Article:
Babies don’t need freedom, they need the feeling of security they had in the womb, says Dr. Karp, and swaddling is the first step to calming a baby. A baby that’s not wrapped, will flail her arms and startle easily which doesn’t help her to drop off easily.
Myth 4: We should teach babies to sleep in their own rooms.
Just having your baby sleep with you in the same room can reduce the risk of sudden infant death syndrome, says Karp. The American Academy of Pediatrics recommends that babies sleep in the parent’s room for at least six months (always on their back, in their own bed). Besides, it’s much more convenient for feedings and diaper changes remarks Dr. Karp.
Myth 5: Swaddling should be stopped after two months.
This advice was given by the pediatrics academy after a study found that swaddled babies who roll to the stomach have double the risk of SIDS compared to unwrapped babies. Dr, Karp points out that an eight-year review of data collected by the Consumer Product Safety Commission found only 22 sudden unexplained infant deaths related to swaddling.
Since sudden unexplained infant death strikes one in 1,200 babies and thousands of babies were probably swaddled, swaddling may introduce a theoretical risk, but there is not a lot of proof it is causing an increase in sudden unexplained infant death, says Dr. Karp.
Two to four months after birth is the peak period for SIDS, so babies should still be swaddled during that time.
It may sound strange that a person inflicted with a deadly virus such as HIV can actually help them live longer.
Believe it or not, researchers from the North American AIDS Cohort Collaboration on Research and Design study found that a person diagnosed with HIV at 20 years old or older and on antiretroviral therapy (ART) can expect to live longer than the average life expectancy.
The study found that someone aged 20 or older on ART in the U.S or Canada is now expected to live into their early 70s – a life expectancy that’s approaching that of the general population. However, the study also found that if a 20-year-old is a man, and starts HIV treatment early with a CD4 count at or above 350, they can expect to live an additional 69 years, or to approximately 89 years old, 10-12 years longer than the general population.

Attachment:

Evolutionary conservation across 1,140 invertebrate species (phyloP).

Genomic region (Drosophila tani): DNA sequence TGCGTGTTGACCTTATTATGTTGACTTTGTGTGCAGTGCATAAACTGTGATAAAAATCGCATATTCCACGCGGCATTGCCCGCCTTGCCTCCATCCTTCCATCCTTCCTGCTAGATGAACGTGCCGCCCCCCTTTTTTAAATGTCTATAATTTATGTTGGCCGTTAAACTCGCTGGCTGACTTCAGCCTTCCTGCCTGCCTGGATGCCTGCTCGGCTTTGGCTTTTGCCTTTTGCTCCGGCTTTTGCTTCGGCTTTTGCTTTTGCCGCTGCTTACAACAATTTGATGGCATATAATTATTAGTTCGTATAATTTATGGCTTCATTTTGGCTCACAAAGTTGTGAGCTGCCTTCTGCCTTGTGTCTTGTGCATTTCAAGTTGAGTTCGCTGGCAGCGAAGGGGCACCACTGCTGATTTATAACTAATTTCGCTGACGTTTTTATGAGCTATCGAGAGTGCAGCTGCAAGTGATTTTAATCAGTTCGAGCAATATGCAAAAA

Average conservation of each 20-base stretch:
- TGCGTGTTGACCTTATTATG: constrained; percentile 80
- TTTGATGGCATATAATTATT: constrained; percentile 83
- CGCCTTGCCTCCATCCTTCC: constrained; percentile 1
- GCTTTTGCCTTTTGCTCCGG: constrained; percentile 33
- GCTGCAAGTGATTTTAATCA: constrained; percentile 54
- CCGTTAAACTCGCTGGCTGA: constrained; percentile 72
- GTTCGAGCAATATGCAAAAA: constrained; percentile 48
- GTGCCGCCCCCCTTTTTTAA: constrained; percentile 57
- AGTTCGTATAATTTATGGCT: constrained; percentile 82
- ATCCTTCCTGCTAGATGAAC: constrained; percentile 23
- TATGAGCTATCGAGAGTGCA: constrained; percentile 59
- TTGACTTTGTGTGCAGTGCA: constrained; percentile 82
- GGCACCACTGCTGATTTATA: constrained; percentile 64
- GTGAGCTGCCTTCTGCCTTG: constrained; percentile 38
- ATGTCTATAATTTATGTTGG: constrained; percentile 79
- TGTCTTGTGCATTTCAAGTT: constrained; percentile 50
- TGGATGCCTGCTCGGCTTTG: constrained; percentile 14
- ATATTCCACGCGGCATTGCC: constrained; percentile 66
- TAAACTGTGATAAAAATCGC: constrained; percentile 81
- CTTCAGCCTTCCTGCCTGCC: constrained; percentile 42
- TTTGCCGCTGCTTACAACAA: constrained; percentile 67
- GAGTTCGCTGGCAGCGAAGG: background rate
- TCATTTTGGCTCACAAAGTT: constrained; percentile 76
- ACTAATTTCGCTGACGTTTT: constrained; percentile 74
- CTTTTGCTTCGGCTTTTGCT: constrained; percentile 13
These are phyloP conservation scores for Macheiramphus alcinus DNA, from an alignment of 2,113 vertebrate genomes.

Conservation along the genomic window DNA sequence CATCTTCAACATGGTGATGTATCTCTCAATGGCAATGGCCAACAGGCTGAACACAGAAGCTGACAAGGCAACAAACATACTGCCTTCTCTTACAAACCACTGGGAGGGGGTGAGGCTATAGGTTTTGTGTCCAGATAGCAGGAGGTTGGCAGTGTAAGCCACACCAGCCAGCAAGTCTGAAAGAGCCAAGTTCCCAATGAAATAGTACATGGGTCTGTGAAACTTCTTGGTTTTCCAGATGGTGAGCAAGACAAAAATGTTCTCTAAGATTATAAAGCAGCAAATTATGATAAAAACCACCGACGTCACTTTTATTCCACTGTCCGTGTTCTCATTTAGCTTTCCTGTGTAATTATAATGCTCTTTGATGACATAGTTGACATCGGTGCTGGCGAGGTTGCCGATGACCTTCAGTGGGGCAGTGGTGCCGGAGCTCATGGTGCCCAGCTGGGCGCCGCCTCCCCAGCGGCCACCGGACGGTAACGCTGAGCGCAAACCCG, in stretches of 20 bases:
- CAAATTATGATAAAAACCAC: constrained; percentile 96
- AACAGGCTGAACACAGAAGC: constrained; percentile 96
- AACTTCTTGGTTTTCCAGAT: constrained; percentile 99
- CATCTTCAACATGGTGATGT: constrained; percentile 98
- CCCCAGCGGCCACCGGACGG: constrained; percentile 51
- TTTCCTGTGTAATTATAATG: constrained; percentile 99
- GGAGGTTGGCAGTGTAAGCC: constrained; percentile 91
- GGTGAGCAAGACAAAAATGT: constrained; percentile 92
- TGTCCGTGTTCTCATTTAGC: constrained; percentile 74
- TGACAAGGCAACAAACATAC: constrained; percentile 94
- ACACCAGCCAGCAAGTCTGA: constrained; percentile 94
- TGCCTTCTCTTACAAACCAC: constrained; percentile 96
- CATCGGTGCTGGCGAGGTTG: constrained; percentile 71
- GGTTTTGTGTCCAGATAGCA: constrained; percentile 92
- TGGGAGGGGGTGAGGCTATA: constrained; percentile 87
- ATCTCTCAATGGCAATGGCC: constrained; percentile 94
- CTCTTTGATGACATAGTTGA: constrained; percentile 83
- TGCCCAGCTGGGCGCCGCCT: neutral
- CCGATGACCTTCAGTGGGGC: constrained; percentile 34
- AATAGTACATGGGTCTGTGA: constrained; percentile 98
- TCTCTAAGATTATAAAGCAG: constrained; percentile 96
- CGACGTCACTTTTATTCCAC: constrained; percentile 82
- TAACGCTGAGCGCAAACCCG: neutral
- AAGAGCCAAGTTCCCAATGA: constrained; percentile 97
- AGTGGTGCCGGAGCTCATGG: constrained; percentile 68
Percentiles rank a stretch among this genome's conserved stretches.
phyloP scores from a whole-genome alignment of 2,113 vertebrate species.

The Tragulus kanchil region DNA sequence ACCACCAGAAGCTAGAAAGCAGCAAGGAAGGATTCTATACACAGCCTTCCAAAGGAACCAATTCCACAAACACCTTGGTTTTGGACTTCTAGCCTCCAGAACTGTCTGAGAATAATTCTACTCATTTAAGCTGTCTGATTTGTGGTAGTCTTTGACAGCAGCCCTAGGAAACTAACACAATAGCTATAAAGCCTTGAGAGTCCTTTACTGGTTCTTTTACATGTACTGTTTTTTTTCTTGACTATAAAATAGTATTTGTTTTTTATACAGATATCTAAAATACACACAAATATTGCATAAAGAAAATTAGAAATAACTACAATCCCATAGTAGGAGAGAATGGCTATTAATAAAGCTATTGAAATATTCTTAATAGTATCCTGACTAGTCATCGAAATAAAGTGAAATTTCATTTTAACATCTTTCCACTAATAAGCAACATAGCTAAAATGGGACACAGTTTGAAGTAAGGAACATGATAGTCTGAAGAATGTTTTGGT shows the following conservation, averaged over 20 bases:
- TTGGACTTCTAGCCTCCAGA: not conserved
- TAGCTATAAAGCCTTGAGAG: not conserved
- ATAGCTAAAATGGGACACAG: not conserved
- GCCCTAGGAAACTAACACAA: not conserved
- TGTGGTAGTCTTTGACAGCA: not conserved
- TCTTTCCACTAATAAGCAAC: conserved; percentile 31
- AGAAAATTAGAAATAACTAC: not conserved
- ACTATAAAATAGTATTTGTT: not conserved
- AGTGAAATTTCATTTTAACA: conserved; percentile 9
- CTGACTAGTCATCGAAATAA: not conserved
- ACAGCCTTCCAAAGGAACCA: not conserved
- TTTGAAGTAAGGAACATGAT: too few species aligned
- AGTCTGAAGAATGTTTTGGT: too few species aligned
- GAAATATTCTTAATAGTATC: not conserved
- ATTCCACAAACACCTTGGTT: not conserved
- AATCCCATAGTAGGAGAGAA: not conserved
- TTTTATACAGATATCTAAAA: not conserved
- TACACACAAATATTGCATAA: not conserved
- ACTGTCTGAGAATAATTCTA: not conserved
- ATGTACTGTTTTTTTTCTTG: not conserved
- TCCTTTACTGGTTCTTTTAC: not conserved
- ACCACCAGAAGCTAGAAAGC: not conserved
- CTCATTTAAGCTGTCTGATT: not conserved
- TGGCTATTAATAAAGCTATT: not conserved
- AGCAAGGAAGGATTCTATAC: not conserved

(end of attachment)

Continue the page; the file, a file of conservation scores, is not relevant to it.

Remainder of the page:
Dr. Gary Blick, Chief Medical Officer of World Health Clinicians and co-founder of HIV Equal, says this is clear evidence of the success of newer and improved HIV drugs:
“One of the main reasons for the increase in life expectancy above that of the general population has everything to do with knowing your HIV status…If you are diagnosed with HIV and get in and stay in care, you will get better monitoring and treatment than someone in the general population who might otherwise not seek medical attention. The only sobering fact is that large differences in life expectancy still continue to persist in certain patient sub-groups, such as between MSM and intravenous drug users or other HIV risk groups, as well as between Caucasians and all other races. We need to better understand the specific reasons for these life expectancy differences and improvements”.
How can this actually be?
Doctors say it’s mainly due to the incredible pharmacological advances that have been made in how the virus is treated and managed. “Highly active antiretroviral therapy” have resulted in being able to maintain the infected person’s immune system and therefore prevent the opportunistic infections that resulted in the development of AIDS and led to death. This medication usually involves taking 1-2 tablets a day.
Another reason for the increased life expectancy is that a person infected with HIV goes to the doctor to get their blood checked every 4 months, which can mean they’re more likely to catch other diseases that they wouldn’t have caught had they not seen a doctor.
According to Dr. Pemberton, the people who became dangerously unwell with the disease “are often immigrants who have been infected for years, and present to hospital late with the kind of infections that we no longer see in those on medication.”
This underscores the importance of catching HIV early and getting on treatment as soon as possible.
According to AIDS Map, transmission mostly occurs when people don’t know they have it. When HIV infected people are on medication, they become far less likely to transmit it to others.
While we still haven’t found a cure for HIV/AIDS, we shouldn’t ignore the miraculous advancement western medicine has made in treating people with the disease.
Dr. Pembertion says it best: